At present the analytical level represents the main level for structural annotation. Here linear annotation is abandoned, where each word was taken separately irrespective of context, and it is the structure of the sentence that is introduced into the annotation of the text (however, not the structure of the text). All the original words of the text are preserved and obtain their functions in the resulting structure.
By "structure" a tree is understood (a directed acyclic graph having one root) whose nodes are marked with attributes (Note: the word "attribute" is used here in its mathematical, rather than linguistic meaning - see List of analytical functions.)
Every node has 12 attributes at present. The edges (arcs) of the tree represent relations of dependency between lexical units, or, as the case may be, relations of some other type (according to the values of the attributes). The basic objective of the annotation is to render correctly the structure of the sentence and to denote the type of dependency. A type of dependency represents one of the attributes of each node and is, understandably, oriented "upwards", i.e., towards its "governing" node.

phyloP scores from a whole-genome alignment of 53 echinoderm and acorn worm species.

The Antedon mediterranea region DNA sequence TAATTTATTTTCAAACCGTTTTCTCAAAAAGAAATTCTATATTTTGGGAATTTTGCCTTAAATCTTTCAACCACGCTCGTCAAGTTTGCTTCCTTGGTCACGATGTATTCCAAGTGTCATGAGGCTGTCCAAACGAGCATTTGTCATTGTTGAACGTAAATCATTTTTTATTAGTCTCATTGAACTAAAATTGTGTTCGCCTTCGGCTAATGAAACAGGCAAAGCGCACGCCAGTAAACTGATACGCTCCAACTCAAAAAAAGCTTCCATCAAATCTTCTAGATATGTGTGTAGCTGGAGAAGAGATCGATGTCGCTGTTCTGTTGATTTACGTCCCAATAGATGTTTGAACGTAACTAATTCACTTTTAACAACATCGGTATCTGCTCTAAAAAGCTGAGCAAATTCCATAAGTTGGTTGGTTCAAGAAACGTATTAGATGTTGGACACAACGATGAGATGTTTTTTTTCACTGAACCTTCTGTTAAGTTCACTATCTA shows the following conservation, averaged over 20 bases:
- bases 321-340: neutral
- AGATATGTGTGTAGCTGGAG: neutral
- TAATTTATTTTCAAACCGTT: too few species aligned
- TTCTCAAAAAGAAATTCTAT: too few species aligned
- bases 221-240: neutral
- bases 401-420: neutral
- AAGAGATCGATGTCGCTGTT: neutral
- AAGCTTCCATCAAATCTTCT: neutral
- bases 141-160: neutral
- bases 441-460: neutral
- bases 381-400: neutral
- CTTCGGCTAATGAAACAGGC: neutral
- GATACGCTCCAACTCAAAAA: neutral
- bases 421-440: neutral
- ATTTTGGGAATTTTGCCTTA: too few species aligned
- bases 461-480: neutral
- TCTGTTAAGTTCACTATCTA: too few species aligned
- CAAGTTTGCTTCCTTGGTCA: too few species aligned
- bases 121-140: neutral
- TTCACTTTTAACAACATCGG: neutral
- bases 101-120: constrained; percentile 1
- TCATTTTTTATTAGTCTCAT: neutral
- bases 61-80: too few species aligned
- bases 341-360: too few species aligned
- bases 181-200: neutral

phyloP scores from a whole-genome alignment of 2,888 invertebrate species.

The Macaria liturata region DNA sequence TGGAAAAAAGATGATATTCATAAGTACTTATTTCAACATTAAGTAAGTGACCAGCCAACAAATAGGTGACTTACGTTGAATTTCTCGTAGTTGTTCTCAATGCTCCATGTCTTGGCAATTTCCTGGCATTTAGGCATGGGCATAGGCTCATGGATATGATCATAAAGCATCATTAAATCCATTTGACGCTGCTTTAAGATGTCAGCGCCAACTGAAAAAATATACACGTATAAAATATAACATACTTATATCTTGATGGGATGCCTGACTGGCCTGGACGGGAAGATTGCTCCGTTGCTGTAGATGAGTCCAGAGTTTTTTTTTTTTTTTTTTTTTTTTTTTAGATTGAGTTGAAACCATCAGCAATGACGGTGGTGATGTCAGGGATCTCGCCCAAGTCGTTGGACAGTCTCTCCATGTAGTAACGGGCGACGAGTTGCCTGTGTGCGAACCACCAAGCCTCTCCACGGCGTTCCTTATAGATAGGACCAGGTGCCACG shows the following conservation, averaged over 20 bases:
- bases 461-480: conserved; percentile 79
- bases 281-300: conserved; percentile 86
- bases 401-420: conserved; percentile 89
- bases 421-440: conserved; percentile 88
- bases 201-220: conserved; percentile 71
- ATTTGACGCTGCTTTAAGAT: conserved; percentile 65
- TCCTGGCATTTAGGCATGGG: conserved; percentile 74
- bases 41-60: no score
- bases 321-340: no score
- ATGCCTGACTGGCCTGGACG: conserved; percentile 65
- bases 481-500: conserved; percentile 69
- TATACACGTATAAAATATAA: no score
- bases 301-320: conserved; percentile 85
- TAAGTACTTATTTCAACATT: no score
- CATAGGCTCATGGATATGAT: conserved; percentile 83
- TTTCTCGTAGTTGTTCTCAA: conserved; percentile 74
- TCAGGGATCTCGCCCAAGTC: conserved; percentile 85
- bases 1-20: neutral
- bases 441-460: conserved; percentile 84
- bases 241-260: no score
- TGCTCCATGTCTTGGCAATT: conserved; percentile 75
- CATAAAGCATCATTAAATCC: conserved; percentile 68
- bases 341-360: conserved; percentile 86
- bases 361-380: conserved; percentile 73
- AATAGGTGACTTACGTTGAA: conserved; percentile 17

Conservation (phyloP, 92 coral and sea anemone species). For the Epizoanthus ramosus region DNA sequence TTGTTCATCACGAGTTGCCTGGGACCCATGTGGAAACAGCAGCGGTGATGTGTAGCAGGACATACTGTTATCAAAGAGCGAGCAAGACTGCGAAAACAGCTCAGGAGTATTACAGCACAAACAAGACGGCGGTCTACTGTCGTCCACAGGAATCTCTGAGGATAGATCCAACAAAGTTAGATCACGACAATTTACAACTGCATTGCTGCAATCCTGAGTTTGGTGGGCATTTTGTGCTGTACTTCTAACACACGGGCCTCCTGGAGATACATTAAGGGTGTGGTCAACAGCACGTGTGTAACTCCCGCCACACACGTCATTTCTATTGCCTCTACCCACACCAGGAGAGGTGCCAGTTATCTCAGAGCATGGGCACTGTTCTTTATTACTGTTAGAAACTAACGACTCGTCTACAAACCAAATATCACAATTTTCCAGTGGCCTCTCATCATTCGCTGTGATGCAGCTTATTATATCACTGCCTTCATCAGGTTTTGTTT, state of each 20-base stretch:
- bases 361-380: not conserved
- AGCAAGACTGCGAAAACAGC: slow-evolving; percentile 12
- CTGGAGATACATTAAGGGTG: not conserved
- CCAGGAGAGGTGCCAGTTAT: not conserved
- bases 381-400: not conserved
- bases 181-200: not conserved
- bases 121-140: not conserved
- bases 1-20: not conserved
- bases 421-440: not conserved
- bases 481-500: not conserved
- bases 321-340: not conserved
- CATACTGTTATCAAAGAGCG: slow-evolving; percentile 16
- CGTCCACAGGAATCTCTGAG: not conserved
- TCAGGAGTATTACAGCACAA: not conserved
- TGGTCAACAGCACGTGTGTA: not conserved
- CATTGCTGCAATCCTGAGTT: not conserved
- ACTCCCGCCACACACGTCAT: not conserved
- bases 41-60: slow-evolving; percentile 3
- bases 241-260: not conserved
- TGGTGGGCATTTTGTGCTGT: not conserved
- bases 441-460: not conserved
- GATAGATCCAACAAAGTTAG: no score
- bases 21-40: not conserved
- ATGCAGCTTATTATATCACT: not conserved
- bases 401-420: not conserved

A detailed description of the analytical level is contained in Chapter 2., Principles of Annotation and Chapter 3., Rules of annotation. The volume of data to be attained is the same as at the morphological level, i.e., 1 million words, using the same texts.